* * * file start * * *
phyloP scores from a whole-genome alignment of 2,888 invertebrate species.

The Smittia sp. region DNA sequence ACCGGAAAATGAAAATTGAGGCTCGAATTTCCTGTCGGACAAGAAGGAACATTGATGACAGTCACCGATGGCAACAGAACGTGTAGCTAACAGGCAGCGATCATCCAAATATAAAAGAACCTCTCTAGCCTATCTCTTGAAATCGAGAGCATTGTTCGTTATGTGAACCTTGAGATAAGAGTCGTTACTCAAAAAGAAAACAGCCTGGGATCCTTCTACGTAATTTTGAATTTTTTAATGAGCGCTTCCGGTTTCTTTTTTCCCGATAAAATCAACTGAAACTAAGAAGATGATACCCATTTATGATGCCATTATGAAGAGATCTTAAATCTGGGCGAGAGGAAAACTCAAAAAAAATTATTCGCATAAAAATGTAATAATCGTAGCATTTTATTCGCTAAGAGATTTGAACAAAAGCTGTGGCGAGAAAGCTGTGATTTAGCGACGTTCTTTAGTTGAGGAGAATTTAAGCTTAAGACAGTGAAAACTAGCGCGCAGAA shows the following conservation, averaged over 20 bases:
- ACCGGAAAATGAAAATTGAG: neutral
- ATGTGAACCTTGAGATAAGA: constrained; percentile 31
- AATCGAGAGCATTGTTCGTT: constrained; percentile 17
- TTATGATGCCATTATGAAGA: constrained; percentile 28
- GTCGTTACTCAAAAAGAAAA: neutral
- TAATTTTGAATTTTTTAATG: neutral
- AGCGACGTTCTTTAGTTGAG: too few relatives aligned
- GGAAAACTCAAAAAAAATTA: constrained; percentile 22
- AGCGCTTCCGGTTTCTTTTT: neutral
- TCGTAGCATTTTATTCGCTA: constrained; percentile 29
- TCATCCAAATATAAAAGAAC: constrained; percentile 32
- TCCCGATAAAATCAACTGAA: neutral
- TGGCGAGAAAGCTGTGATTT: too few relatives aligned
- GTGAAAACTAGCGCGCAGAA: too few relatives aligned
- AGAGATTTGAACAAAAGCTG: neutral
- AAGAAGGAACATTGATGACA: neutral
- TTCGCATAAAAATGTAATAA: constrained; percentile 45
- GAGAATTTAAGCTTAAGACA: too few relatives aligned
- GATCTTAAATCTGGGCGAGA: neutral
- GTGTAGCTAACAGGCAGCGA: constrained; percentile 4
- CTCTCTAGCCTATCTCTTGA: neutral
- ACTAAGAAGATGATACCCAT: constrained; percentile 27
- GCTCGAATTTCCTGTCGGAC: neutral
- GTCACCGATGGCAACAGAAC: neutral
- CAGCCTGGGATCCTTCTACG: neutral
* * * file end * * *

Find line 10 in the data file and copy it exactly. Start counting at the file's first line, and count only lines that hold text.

- GGAAAACTCAAAAAAAATTA: constrained; percentile 22